The first game I ever ran was a Changeling: the Dreaming campaign way back in high school. My players were an eshu, satyr, redcap and sluagh, and somewhere in there I ended up crossing things over with The X-Files because I was young and didn’t know any better. Do you remember those metal spikes they killed people with by stabbing it into the back of their necks? It was cold iron given to government agents to snuff out faeries. Yeah. I know.
I’ve run sporadically since then — mostly Dungeons and Dragons in its various incarnations or Pathfinder. This latest campaign was an old idea that I dusted off and spruced up, thinking that I would finally get to tell it right this time. I quickly discovered, though, that Pathfinder can be just as crunchy with numbers as D&D, thank you, and that if you don’t really understand the system home-brew rules will seriously fuck you up.
My players are a bunch of wonderful people — they’re smart, creative, passionate and fun. I’m not ashamed to admit that there is a huge amount of performance anxiety around running something for them. I want to do something that makes one friend feel like a bad ass, gives another friend the chance to explore psychological terrain he finds interesting, provide another friend with the political drama he’s discovering an affinity for, and let another friend find an ingenious way out of a difficult situation. All while keeping a whole set of rules and story beats in my head, improvising characters and plot details on the fly, and struggling to keep track of what has happened, what needs to happen, and what CAN’T happen. Running a tabletop RPG is really difficult you guys, especially if you have good players.
I’m also not ashamed to admit that I often let that anxiety get the best of me. I’ve snapped at players once or twice for trying to tweak their characters to maximum benefit when really, that’s just how they find enjoyment in the game. I’ve taken feedback badly, and let constructive criticism blow my perception of how poorly things were going out of proportion. I take storytelling very seriously, and perfectionist tendencies, chronic anxiety and an unfocused, disorganized ADHD brain is quite possibly the worst mix of traits to tell an improvised and collaborative story with people who are in all likelihood way smarter than you.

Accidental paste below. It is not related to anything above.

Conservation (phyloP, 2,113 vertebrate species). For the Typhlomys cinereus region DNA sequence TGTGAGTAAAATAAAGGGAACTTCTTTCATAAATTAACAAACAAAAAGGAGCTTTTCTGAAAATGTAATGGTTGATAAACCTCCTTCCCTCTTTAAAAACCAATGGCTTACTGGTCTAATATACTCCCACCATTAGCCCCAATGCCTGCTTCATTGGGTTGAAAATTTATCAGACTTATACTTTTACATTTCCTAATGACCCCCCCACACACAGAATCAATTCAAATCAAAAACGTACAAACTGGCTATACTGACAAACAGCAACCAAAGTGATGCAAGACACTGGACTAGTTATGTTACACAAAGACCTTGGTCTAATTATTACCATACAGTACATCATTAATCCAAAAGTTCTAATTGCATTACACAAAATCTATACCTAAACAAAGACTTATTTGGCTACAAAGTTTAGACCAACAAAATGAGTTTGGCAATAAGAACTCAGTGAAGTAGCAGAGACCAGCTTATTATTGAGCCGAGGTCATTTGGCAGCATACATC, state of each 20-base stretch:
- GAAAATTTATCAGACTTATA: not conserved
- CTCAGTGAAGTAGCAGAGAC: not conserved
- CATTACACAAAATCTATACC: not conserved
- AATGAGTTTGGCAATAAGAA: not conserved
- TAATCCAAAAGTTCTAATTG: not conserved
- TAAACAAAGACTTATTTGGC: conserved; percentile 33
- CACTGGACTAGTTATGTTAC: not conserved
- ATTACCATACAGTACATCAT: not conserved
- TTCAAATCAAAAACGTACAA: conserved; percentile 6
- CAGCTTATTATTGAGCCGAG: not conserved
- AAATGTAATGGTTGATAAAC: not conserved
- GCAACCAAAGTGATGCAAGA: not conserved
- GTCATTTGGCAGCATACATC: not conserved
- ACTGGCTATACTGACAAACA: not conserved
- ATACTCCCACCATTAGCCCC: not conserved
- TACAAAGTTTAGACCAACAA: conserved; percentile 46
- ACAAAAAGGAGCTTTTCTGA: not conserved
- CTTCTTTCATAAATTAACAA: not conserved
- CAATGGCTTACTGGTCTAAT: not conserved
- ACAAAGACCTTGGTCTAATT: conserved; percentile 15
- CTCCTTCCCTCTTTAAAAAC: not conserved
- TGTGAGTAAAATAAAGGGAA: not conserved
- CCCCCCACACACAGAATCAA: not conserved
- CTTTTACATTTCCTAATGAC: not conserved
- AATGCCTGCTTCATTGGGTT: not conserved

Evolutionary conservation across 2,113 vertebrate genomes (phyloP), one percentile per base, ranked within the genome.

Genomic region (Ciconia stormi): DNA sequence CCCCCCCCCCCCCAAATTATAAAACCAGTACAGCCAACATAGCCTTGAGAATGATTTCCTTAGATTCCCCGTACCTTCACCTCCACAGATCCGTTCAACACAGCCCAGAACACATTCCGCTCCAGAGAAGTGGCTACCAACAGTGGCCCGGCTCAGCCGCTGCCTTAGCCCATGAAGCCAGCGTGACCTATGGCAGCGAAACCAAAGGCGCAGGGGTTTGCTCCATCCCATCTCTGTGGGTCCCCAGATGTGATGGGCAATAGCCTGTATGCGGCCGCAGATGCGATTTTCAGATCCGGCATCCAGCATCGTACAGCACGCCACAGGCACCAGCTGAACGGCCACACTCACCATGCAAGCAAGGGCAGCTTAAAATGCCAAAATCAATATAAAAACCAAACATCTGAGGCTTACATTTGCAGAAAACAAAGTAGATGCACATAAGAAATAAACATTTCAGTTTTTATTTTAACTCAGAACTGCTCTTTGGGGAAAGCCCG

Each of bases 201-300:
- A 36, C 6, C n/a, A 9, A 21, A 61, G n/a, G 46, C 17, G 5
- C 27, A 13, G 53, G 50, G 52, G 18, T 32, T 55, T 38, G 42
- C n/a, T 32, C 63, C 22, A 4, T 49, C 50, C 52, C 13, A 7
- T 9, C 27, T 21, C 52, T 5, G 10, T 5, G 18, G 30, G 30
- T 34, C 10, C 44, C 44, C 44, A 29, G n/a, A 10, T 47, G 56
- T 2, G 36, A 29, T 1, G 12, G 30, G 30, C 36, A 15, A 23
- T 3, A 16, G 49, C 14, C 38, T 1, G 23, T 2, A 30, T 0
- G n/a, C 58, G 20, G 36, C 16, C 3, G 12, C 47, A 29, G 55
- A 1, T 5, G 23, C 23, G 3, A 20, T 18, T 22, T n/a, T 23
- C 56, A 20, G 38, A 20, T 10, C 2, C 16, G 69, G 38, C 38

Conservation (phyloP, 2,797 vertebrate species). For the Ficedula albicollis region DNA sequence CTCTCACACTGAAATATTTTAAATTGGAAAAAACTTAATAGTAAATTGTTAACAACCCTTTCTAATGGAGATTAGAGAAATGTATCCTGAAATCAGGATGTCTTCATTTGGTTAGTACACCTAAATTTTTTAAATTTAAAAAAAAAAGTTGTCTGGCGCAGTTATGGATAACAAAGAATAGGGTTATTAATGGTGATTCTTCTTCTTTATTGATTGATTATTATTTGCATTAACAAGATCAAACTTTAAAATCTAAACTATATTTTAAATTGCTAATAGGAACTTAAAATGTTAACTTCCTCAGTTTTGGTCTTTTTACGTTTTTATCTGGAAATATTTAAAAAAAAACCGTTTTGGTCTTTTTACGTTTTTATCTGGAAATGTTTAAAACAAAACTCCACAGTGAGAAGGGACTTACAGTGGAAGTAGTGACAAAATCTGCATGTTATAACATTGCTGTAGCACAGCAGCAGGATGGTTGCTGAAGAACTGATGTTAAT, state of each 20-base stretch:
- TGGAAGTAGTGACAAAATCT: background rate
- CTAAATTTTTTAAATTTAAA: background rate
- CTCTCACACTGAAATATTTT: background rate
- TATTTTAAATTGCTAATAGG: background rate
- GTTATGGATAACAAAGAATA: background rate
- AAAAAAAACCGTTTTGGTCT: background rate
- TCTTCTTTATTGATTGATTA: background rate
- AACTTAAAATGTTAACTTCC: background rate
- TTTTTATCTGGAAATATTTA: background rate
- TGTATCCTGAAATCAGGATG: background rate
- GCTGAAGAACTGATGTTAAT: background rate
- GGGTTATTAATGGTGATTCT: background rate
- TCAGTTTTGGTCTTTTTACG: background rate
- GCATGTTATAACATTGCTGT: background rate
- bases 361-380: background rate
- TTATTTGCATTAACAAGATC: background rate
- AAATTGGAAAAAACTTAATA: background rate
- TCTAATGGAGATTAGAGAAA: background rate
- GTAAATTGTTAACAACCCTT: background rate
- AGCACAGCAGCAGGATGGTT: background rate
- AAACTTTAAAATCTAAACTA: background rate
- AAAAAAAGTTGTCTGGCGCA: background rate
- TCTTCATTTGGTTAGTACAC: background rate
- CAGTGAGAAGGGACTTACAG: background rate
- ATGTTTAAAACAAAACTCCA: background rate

Now that I’m diving back into the pool, I’m trying to ease off the idea of telling a perfect story. I’ve learned a great deal about the way the story delivery mechanism influences what works best, and with tabletop RPGs I’ve found it works best to keep things a bit simpler. We’ve trained ourselves to think medieval fantasy has to have these sprawling, complicated worlds with rich societies and a gigantic number of characters, but when you’re getting together with a bunch of friends for six hours once a month there is no way people can hold these little plot and story seeds in their heads. Dense, sprawling mythologies work well in stories that are a bit more permanent — TV shows, novels, even movies. But I’ve found they work less well when you’re basically sitting around a campfire.
The direct approach tends to work better. The immediacy of creating the story around the table lends itself to scenes and situations that grab your emotions by the throat. The games that are most memorable and fun are the ones where you have a bad guy you clearly hate, a tough struggle that you barely make it through, and a reason for triumph that’s personal and reaffirming. The patience required to lay down a complicated story, brick by brick, is better spent parsing how characters can grow, change and excel within the confines of the system and the world you’ve built. Making sure your story is clear enough that your players know the next thing they need to do and why they need to do it goes a long way towards making sure they can get invested in what’s going on. Shadowy figures and mysterious conspiracies work for a few games, but at some point there needs to be clear progress and a strong sense of momentum pulling the characters from scene to scene.
So what I’ve focused on with this latest attempt at verbal storytelling is crafting scenes that make for fun jumping-off points for the characters while having hooks that appeal to my players or at least their characters. It’s been fun taking the metaplot, distilling it down to a series of actions, and then breaking up those actions into progressable goals from scene to scene. It makes the skeleton of the story strong but flexible, capable of carrying us all along but bending to suit the needs of the people around the table.
I’m so nervous about running this weekend, but really excited as well. I can’t wait to put what I’ve learned to use and see how I’ve progressed as a storyteller. Wish me luck for this Saturday, folks!